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Cataplexy is a sudden, temporary loss of muscle control in a person with narcolepsy. An attack of
cataplexy usually is triggered by strong emotional reactions
such as laughter, excitement, surprise, or anger. Factors that contribute to the attacks of cataplexy
include physical fatigue, stress, and sleepiness.
Severe attacks of cataplexy may
result in a complete physical collapse with a fall to the ground and risk of injury. Milder forms of cataplexy are more common.
These involve regional muscle groups
and result in symptoms such as a drooping head, sagging jaw, slurred speech, buckling of the knees, or weakness in the arms. This muscle weakness can be quite
subtle. The patient is conscious but usually unable to
Cataplectic attacks may last from a few seconds to several minutes. They may vary from a few per year to numerous attacks per day that could disable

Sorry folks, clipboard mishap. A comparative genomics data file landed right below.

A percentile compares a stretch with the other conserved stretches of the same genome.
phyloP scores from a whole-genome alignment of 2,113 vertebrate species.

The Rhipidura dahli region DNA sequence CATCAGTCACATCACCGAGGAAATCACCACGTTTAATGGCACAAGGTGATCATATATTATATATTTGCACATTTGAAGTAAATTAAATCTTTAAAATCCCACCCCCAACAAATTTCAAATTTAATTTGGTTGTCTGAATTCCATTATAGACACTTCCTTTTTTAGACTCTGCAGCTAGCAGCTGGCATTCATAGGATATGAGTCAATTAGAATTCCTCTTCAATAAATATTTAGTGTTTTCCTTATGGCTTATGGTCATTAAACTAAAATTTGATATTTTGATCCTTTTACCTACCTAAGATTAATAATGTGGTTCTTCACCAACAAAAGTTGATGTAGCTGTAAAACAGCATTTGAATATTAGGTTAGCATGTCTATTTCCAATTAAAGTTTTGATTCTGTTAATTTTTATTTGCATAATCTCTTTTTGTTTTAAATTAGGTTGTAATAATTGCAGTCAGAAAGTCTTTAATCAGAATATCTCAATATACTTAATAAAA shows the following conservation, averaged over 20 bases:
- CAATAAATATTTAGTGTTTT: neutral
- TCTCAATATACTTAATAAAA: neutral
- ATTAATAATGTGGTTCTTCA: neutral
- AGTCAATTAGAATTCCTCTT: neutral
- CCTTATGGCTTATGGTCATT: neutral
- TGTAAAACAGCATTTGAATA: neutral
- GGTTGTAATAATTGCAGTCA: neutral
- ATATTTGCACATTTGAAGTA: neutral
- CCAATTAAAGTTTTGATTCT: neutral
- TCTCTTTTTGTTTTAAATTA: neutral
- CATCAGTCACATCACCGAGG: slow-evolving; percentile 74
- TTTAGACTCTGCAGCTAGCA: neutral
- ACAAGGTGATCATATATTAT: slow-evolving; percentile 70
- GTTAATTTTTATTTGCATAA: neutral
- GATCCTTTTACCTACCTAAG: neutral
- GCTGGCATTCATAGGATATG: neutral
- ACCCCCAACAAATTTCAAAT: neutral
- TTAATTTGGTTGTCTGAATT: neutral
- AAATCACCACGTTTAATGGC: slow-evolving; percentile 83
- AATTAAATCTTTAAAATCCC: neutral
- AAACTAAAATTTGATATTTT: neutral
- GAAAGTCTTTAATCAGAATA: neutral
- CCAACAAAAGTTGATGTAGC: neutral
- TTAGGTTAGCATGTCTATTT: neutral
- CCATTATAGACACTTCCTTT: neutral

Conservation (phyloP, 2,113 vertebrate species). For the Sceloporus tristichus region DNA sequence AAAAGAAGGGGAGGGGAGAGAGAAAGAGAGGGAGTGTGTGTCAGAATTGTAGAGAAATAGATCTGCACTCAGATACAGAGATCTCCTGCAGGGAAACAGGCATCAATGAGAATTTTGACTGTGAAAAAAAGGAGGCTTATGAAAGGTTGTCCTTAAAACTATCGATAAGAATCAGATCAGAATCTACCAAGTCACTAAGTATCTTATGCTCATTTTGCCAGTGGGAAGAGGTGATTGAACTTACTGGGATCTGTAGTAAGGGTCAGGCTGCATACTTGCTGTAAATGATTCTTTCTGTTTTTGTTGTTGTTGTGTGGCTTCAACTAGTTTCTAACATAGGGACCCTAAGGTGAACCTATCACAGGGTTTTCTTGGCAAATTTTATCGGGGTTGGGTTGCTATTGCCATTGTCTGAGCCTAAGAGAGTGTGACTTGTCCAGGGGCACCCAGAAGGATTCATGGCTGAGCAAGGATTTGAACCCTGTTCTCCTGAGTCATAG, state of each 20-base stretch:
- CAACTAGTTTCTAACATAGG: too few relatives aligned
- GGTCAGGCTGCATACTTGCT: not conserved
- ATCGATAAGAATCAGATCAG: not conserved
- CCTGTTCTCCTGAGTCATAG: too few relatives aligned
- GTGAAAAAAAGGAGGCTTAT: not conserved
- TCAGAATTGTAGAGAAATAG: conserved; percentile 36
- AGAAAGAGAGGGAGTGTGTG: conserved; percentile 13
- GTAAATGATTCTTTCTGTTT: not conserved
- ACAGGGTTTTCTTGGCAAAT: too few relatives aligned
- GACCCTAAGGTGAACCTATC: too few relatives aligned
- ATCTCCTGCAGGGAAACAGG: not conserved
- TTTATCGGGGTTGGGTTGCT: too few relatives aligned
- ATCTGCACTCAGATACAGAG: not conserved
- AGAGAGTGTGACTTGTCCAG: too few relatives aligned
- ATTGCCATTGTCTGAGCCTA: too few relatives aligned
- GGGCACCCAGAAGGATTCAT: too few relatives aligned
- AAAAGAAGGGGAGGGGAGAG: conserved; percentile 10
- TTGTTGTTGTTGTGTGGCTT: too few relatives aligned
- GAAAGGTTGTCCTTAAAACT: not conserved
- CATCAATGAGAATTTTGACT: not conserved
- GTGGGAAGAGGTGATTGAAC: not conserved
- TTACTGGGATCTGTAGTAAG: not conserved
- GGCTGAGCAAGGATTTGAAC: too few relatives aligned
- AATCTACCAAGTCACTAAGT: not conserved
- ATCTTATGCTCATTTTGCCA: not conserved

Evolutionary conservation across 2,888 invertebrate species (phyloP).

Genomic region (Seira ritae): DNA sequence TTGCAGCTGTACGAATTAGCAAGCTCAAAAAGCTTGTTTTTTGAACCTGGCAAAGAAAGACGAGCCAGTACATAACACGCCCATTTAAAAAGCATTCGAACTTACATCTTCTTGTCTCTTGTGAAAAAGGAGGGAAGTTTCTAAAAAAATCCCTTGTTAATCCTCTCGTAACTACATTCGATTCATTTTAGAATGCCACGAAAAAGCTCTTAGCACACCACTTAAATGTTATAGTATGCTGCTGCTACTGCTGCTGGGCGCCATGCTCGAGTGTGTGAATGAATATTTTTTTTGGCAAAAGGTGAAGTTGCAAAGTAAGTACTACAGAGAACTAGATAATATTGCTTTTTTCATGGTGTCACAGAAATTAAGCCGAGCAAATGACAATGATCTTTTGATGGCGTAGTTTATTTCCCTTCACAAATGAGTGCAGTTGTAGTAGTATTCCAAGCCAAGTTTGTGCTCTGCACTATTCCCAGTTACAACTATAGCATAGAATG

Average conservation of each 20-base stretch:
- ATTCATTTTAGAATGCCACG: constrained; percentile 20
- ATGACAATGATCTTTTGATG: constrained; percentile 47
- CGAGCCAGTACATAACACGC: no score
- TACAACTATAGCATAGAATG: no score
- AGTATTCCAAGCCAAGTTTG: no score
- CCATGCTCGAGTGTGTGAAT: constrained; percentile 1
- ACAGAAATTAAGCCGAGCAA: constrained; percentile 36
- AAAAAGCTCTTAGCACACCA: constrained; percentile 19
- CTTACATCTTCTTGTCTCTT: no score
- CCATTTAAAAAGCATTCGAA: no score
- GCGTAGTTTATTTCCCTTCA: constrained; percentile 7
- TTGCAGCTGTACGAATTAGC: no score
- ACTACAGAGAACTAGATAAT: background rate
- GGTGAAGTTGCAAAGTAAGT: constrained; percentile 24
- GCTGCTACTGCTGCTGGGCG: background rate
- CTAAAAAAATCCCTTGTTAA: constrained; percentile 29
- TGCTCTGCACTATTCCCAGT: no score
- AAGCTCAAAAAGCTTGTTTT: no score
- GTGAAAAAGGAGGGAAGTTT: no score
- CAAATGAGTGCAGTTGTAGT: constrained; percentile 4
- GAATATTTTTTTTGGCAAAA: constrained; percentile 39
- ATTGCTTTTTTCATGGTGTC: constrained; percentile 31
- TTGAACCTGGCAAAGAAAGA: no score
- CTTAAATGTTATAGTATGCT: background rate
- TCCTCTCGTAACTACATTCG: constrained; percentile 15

Cataplexy is present in nearly 75% of patients with narcolepsy, according to the National Institutes of Health. The onset of cataplexy may coincide
with the onset
of excessive daytime sleepiness, but cataplexy often develops years later, so the absence of cataplexy should not rule out the diagnosis of
Other symptoms may seem unrelated, but may accompany cataplexy. A study in the American Academy of Sleep Medicine also found that nearly
patients with narcolepsy/cataplexy reported binge eating at least twice a week.